This command should cause all subsequent reports to be generated in degrees Centegrade

  • PERIOD=seconds
    This command should change the number of seconds between reporting intervals. It is acceptable if this command does not take effect until after the next report.

  • STOP
    This command should cause the program to stop generating reports, but continue processing input commands. If the program is not generating reports, merely log receipt of the command.

    This command should cause the program to, if stopped, resume generating reports. If the program is not stopped, merely log receipt of the command.

  • LOG line of text
    This command requires no action beyond logging its receipt (the entire command, including the
    LOG). In project 4C, the server may send such commands to help you debug problems with your reports.

  • OFF
    This command should, like pressing the button, output (and log) a time-stamped
    SHUTDOWN message and exit.

All received commands will be terminated by a new-line character (‘\n‘). Note that when your program is tested (by the sanity checker or grading program) stdin will not be a console, but a pipe. A single read may return a partial line or multiple lines. Make sure that your program buffers and lexes its input, and does not assume that one call to read(2) will return one command.

Nothing special needs to be done about strange combinations of commands:

  • a START when you are already started is a no-op.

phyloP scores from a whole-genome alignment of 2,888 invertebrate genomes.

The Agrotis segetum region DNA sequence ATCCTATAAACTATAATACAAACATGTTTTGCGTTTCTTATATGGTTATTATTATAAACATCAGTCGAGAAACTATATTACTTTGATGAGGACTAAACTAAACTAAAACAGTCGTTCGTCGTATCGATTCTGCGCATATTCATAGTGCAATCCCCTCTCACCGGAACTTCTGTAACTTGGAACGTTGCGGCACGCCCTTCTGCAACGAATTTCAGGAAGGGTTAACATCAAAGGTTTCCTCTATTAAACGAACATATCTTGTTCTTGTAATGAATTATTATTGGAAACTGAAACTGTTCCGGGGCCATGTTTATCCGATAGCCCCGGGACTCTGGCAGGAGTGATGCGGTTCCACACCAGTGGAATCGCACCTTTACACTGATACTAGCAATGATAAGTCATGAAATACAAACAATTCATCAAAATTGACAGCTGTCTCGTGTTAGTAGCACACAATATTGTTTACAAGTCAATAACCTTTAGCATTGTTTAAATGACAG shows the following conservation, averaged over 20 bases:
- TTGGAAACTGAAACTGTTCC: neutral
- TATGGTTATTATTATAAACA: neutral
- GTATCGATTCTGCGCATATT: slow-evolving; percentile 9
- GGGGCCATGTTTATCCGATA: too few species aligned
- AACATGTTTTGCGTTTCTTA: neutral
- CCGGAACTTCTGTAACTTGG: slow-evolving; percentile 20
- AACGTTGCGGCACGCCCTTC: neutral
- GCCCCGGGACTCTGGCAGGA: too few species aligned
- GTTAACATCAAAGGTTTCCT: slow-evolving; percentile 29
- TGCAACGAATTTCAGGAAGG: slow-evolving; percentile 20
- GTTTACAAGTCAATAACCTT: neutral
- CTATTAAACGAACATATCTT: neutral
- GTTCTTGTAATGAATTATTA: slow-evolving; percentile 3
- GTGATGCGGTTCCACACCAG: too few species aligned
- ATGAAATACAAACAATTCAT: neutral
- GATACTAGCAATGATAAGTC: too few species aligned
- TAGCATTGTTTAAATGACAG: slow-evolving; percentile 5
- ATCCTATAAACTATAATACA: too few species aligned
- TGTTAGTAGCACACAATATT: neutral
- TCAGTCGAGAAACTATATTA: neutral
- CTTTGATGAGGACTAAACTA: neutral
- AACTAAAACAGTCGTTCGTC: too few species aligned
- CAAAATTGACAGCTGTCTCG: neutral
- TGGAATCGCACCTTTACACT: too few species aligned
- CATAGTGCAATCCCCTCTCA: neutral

• a STOP when you are already stopped is a no-op.

  • it is not expected that a STOP, PERIOD, or SCALE command will force out a report whose time as not yet come.

If logging is enabled, all received commands (valid or not) should be appended to the log file (exactly as received, with no timestamp) but not displayed to standard output. A sample log is shown below:

        11:37:41 98.6
        11:37:42 98.6
        11:37:43 98.6
        11:37:44 98.6
        11:37:49 98.6
        11:37:54 98.6
        11:37:59 37.0
        11:38:04 37.0
        11:38:19 37.0
        11:38:24 37.0
        11:38:27 SHUTDOWN

If you are typing commands to your program, you may see the echos interspersed with temperature reports. This is unimportant, because they should be correctly distinct in your log, and when we test your submission, the input will becoming from a program rather than a console.

The sanity check script will send a series of commands to your program, and some implementations process all the commands before generating any reports. To make sure this doesn’t happen, you should generate your first report before you start processing input commands. Again, this will not be an issue during testing because there will be delays between the commands when we test your program.

You could implement this program with separate threads for sensor polling and command processing, but the computation associated with each operation is so small that you may find it much simpler to use a single thread (and polling or non-blocking I/O) to avoid hanging on standard input for commands that only rarely arrive. A poll system call cannot tell you that the button has been pushed, but GPIO pin read is a non-blocking operation, so you can simply read the button status periodically. If your interval between reads is too long, the button may be pressed and released before you can read its status. To avoid this problem, you can either use a short polling interval or arrange for an interrupt/signal when the button is pushed.